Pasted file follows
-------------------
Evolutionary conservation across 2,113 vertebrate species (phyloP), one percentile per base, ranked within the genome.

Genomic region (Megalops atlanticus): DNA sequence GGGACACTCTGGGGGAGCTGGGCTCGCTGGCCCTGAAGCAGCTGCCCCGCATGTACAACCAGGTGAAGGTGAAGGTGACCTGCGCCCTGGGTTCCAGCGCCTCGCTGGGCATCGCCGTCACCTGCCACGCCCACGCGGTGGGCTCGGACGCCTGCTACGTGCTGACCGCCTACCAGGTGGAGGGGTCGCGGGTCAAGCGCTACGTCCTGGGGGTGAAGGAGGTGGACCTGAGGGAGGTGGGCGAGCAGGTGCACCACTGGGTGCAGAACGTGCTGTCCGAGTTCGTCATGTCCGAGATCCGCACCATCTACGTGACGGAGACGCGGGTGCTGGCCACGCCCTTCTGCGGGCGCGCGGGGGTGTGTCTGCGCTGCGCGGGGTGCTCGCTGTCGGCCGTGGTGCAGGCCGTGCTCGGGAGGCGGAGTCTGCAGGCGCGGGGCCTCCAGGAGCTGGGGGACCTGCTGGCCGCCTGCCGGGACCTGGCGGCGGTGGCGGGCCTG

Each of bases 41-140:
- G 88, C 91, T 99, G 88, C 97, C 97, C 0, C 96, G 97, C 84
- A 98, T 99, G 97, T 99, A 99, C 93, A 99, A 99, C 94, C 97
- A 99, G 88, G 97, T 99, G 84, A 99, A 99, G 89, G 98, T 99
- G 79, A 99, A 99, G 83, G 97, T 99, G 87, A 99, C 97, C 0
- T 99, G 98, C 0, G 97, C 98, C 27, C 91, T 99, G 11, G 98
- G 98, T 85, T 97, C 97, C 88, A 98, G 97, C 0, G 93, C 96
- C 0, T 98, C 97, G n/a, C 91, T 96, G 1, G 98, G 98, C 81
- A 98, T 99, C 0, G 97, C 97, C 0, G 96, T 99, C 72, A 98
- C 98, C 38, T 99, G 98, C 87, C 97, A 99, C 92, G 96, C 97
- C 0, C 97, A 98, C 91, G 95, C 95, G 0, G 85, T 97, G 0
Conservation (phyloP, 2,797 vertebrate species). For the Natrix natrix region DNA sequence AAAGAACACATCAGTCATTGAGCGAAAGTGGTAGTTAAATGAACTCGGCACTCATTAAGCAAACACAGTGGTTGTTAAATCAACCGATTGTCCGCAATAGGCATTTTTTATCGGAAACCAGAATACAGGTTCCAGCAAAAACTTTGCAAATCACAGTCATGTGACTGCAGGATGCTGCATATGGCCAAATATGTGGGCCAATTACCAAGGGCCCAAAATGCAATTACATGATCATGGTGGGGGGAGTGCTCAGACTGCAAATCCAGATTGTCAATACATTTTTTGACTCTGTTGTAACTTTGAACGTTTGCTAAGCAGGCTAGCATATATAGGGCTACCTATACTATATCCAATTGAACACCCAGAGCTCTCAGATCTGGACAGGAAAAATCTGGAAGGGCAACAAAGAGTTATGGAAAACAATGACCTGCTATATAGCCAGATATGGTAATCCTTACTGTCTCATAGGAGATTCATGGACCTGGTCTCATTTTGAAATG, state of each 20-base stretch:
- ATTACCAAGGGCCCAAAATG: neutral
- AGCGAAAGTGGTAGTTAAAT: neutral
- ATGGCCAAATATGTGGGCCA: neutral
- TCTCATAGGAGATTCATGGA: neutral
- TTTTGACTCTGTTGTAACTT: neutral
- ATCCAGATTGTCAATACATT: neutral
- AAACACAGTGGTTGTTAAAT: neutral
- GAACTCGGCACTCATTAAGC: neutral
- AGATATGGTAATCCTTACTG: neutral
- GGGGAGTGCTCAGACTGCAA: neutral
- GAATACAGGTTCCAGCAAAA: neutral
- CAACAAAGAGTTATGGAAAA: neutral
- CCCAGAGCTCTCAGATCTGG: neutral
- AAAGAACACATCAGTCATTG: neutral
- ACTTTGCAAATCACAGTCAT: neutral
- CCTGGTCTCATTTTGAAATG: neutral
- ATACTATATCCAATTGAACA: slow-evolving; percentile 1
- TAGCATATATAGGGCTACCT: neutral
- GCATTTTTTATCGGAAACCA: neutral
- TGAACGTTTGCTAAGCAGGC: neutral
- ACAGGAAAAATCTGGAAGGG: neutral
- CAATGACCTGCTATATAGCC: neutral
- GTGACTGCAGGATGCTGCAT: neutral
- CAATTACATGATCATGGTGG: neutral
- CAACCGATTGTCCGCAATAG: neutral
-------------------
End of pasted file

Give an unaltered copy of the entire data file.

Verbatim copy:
Evolutionary conservation across 2,113 vertebrate species (phyloP), one percentile per base, ranked within the genome.

Genomic region (Megalops atlanticus): DNA sequence GGGACACTCTGGGGGAGCTGGGCTCGCTGGCCCTGAAGCAGCTGCCCCGCATGTACAACCAGGTGAAGGTGAAGGTGACCTGCGCCCTGGGTTCCAGCGCCTCGCTGGGCATCGCCGTCACCTGCCACGCCCACGCGGTGGGCTCGGACGCCTGCTACGTGCTGACCGCCTACCAGGTGGAGGGGTCGCGGGTCAAGCGCTACGTCCTGGGGGTGAAGGAGGTGGACCTGAGGGAGGTGGGCGAGCAGGTGCACCACTGGGTGCAGAACGTGCTGTCCGAGTTCGTCATGTCCGAGATCCGCACCATCTACGTGACGGAGACGCGGGTGCTGGCCACGCCCTTCTGCGGGCGCGCGGGGGTGTGTCTGCGCTGCGCGGGGTGCTCGCTGTCGGCCGTGGTGCAGGCCGTGCTCGGGAGGCGGAGTCTGCAGGCGCGGGGCCTCCAGGAGCTGGGGGACCTGCTGGCCGCCTGCCGGGACCTGGCGGCGGTGGCGGGCCTG

Each of bases 41-140:
- G 88, C 91, T 99, G 88, C 97, C 97, C 0, C 96, G 97, C 84
- A 98, T 99, G 97, T 99, A 99, C 93, A 99, A 99, C 94, C 97
- A 99, G 88, G 97, T 99, G 84, A 99, A 99, G 89, G 98, T 99
- G 79, A 99, A 99, G 83, G 97, T 99, G 87, A 99, C 97, C 0
- T 99, G 98, C 0, G 97, C 98, C 27, C 91, T 99, G 11, G 98
- G 98, T 85, T 97, C 97, C 88, A 98, G 97, C 0, G 93, C 96
- C 0, T 98, C 97, G n/a, C 91, T 96, G 1, G 98, G 98, C 81
- A 98, T 99, C 0, G 97, C 97, C 0, G 96, T 99, C 72, A 98
- C 98, C 38, T 99, G 98, C 87, C 97, A 99, C 92, G 96, C 97
- C 0, C 97, A 98, C 91, G 95, C 95, G 0, G 85, T 97, G 0
Conservation (phyloP, 2,797 vertebrate species). For the Natrix natrix region DNA sequence AAAGAACACATCAGTCATTGAGCGAAAGTGGTAGTTAAATGAACTCGGCACTCATTAAGCAAACACAGTGGTTGTTAAATCAACCGATTGTCCGCAATAGGCATTTTTTATCGGAAACCAGAATACAGGTTCCAGCAAAAACTTTGCAAATCACAGTCATGTGACTGCAGGATGCTGCATATGGCCAAATATGTGGGCCAATTACCAAGGGCCCAAAATGCAATTACATGATCATGGTGGGGGGAGTGCTCAGACTGCAAATCCAGATTGTCAATACATTTTTTGACTCTGTTGTAACTTTGAACGTTTGCTAAGCAGGCTAGCATATATAGGGCTACCTATACTATATCCAATTGAACACCCAGAGCTCTCAGATCTGGACAGGAAAAATCTGGAAGGGCAACAAAGAGTTATGGAAAACAATGACCTGCTATATAGCCAGATATGGTAATCCTTACTGTCTCATAGGAGATTCATGGACCTGGTCTCATTTTGAAATG, state of each 20-base stretch:
- ATTACCAAGGGCCCAAAATG: neutral
- AGCGAAAGTGGTAGTTAAAT: neutral
- ATGGCCAAATATGTGGGCCA: neutral
- TCTCATAGGAGATTCATGGA: neutral
- TTTTGACTCTGTTGTAACTT: neutral
- ATCCAGATTGTCAATACATT: neutral
- AAACACAGTGGTTGTTAAAT: neutral
- GAACTCGGCACTCATTAAGC: neutral
- AGATATGGTAATCCTTACTG: neutral
- GGGGAGTGCTCAGACTGCAA: neutral
- GAATACAGGTTCCAGCAAAA: neutral
- CAACAAAGAGTTATGGAAAA: neutral
- CCCAGAGCTCTCAGATCTGG: neutral
- AAAGAACACATCAGTCATTG: neutral
- ACTTTGCAAATCACAGTCAT: neutral
- CCTGGTCTCATTTTGAAATG: neutral
- ATACTATATCCAATTGAACA: slow-evolving; percentile 1
- TAGCATATATAGGGCTACCT: neutral
- GCATTTTTTATCGGAAACCA: neutral
- TGAACGTTTGCTAAGCAGGC: neutral
- ACAGGAAAAATCTGGAAGGG: neutral
- CAATGACCTGCTATATAGCC: neutral
- GTGACTGCAGGATGCTGCAT: neutral
- CAATTACATGATCATGGTGG: neutral
- CAACCGATTGTCCGCAATAG: neutral